Think about your existing customer base, who are your most enjoyable customers to interact with and who are your most profitable? If there are customers that fall into both camps then what are their attributes? In an ideal world, your business will have a constant stream of profitable customers that are a joy to work with. By following this process, you’ll at least know what your ideal customer(s) look like in order to target similar people in the future.
Messaging has two prongs, internal and external.
One of the most important steps of a successful rebrand is the internal messaging and ensuring everyone within the company not only understands the reasons why there is change occurring but also buys into the changes. Including key members of staff from every aspect of the company during the process is vital in a successful rebrand.
Uniting your company around the same core values and refined messaging means that they will form part of the brand as every customer interaction will be met with consistency.
Using your customer personas, dive into what their daily routines are and where they may see and hear about your brand. By identifying the touch points, you’ll be creating a list of deliverables that’ll need to be created as part of the design portion of the rebrand.
Touch points could be things like Facebook, Instagram, LinkedIn, Snapchat, TikTok, Twitter, podcasts, Google search, magazines, billboards, text messages, email, direct mail, office reception area to name but a few.
This is where the new messaging comes to life. Carefully crafted text and beautiful visuals will bring your rebrand to life. During this process, make sure you constantly refer back to your customer personas and ensure that what’s created meets their needs.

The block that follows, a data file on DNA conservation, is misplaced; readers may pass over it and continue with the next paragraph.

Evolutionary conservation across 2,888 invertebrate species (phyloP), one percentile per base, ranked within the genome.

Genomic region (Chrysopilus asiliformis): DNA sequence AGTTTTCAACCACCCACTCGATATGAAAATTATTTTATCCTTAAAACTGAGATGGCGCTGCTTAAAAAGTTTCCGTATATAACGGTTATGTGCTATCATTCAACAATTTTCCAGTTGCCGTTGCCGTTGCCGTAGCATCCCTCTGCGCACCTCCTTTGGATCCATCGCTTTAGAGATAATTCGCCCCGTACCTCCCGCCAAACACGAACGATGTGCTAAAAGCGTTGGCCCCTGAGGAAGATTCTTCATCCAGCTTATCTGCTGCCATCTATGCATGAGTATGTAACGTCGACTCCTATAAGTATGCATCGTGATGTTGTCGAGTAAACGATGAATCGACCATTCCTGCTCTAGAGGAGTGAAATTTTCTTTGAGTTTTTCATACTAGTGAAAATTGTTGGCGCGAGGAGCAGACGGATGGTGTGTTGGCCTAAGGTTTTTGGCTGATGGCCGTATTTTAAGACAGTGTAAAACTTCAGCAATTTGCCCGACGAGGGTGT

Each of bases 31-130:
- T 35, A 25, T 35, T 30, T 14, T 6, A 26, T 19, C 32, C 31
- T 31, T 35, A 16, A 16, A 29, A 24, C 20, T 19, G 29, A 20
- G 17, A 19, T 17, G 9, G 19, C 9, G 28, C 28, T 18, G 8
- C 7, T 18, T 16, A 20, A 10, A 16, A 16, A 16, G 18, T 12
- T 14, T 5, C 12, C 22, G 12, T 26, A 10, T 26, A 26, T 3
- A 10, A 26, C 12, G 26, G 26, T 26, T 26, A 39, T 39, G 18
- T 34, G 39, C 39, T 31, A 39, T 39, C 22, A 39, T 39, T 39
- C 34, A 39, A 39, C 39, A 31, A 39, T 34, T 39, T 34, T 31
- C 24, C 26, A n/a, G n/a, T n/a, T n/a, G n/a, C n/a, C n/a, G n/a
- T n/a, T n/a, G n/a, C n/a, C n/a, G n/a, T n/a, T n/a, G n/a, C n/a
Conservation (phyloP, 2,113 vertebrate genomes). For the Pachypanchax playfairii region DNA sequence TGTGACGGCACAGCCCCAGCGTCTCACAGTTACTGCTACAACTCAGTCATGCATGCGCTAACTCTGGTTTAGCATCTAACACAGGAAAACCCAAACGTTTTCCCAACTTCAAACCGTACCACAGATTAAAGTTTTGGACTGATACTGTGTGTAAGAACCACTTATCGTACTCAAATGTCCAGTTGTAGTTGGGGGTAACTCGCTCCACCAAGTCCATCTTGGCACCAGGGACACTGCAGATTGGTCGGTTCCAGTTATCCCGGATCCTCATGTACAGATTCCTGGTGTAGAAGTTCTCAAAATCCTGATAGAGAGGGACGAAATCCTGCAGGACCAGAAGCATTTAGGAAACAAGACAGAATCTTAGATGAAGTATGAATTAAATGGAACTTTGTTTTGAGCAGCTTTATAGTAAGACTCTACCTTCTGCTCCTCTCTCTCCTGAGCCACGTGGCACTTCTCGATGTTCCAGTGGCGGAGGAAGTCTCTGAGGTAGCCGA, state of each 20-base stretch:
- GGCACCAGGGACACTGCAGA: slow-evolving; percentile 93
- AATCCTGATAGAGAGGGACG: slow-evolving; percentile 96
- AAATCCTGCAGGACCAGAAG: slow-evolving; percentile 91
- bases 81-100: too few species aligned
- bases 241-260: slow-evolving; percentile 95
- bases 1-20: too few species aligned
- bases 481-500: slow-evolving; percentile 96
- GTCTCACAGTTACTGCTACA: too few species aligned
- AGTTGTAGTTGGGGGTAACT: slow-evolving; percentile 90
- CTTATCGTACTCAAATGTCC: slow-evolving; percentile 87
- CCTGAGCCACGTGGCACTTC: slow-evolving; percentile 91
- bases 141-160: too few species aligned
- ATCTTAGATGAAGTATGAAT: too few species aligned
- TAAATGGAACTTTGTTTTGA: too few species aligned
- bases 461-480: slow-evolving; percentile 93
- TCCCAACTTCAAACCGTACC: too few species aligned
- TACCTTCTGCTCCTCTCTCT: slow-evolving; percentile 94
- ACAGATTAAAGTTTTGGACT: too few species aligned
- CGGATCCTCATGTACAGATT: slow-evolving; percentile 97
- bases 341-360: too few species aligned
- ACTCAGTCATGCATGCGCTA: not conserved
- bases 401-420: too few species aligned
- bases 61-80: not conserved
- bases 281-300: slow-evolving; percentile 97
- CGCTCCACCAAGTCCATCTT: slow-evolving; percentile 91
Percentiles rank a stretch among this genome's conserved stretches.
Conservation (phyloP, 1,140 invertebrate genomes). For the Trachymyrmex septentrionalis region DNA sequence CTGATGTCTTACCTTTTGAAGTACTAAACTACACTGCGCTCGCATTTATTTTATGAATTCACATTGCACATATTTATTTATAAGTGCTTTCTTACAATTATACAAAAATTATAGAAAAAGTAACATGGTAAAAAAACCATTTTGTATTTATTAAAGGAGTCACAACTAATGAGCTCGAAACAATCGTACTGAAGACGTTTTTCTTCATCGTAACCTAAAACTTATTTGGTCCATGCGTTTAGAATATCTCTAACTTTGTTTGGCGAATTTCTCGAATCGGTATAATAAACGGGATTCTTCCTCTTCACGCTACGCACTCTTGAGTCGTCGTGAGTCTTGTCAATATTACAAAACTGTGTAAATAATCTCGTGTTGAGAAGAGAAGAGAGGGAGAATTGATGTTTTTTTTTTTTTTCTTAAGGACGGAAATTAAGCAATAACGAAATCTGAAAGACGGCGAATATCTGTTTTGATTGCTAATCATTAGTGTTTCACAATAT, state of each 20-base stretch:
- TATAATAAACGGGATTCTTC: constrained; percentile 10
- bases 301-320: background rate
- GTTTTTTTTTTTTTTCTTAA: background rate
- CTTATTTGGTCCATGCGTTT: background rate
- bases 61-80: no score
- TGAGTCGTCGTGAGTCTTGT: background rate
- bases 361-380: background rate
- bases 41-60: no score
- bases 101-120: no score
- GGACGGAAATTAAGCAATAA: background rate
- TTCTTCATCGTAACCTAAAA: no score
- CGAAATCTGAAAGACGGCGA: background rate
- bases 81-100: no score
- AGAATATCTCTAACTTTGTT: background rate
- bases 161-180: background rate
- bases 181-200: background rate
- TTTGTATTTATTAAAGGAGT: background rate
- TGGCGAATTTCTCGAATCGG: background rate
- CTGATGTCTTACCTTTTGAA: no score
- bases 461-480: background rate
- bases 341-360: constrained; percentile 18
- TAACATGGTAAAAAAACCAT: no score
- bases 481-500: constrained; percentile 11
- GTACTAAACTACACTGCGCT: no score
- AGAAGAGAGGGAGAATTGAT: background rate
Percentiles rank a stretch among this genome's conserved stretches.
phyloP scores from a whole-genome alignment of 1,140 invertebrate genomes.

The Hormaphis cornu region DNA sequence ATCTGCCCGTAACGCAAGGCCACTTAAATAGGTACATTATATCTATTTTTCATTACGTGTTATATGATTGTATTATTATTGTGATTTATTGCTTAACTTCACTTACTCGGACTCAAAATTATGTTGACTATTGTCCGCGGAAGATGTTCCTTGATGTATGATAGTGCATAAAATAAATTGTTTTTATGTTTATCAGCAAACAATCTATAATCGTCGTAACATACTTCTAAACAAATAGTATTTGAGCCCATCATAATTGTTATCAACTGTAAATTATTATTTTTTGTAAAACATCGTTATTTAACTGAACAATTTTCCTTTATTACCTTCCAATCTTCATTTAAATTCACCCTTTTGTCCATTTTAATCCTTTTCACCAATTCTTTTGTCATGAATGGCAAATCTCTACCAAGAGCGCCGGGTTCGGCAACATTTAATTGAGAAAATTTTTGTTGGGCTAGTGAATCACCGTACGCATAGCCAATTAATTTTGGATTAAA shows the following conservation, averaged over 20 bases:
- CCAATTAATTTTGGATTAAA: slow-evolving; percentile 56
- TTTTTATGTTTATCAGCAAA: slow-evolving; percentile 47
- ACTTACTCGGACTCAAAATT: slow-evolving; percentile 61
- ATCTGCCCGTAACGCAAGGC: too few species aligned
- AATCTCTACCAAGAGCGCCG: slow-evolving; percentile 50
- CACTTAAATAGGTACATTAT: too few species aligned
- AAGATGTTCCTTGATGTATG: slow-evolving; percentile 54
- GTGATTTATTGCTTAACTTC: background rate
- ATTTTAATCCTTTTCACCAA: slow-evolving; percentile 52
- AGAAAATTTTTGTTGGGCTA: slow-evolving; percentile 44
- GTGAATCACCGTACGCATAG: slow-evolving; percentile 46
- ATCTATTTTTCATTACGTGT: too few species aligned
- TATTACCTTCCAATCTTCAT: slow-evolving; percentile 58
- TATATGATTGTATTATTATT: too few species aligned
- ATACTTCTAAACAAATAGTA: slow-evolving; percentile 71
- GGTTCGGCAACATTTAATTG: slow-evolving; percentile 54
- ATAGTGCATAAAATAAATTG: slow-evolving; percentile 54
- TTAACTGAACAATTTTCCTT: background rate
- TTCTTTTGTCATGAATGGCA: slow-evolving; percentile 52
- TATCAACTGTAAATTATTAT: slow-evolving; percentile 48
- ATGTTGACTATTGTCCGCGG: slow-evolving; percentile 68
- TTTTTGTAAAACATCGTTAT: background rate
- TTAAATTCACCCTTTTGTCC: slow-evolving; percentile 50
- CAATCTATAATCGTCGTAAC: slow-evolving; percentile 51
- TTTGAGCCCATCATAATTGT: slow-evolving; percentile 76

Try and remove personal preference from the equation, ultimately the individual or board of decision makers needs to ensure it is created for their customers not their personal taste.
Once a design is agreed between decision makers, introduce it internally to the team but ask for feedback. Don’t get into a position where you’re asking for feedback on multiple design options as this’ll lead to conflicts of opinion and not everyone will have been privy to the strategic plan for the business.
Take feedback on board and make design tweaks if points raised necessitate or explain reasons for not making changes. This is an important step in ensuring buy-in from the team prior to public release.
Be decisive when you launch to the public. Make it short and sharp, do not gradually phase it in as it’ll cause confusion.
Use it as an opportunity for a marketing push. Tell all existing customers so the changes do not come as a shock. Use your rebrand as a method of generating publicity and engaging with customers.
The most important factor to emphasise as part of the launch is the reason for your rebrand – most people do not like arbitrary change, and will be more inclined to trust you if you are transparent. Emphasise how and why the rebrand will benefit them.
Constantly be aware of how the rebrand has been received. Is it resonating with both existing customers and your target audience? Over time messaging can adapt but always keep in mind the original goals that led you to rebrand in the first place.
Done right, it will excite and delight your customers leaving you in a strong position to attract a new audience and grow.
We would love to help you through this exciting process and help your business thrive. One of our branding workshops could be perfect to jump start your rebrand. If you have any questions at all, please do not hesitate to get in contact.
Our opinions and observations about the world of business, branding and strategy.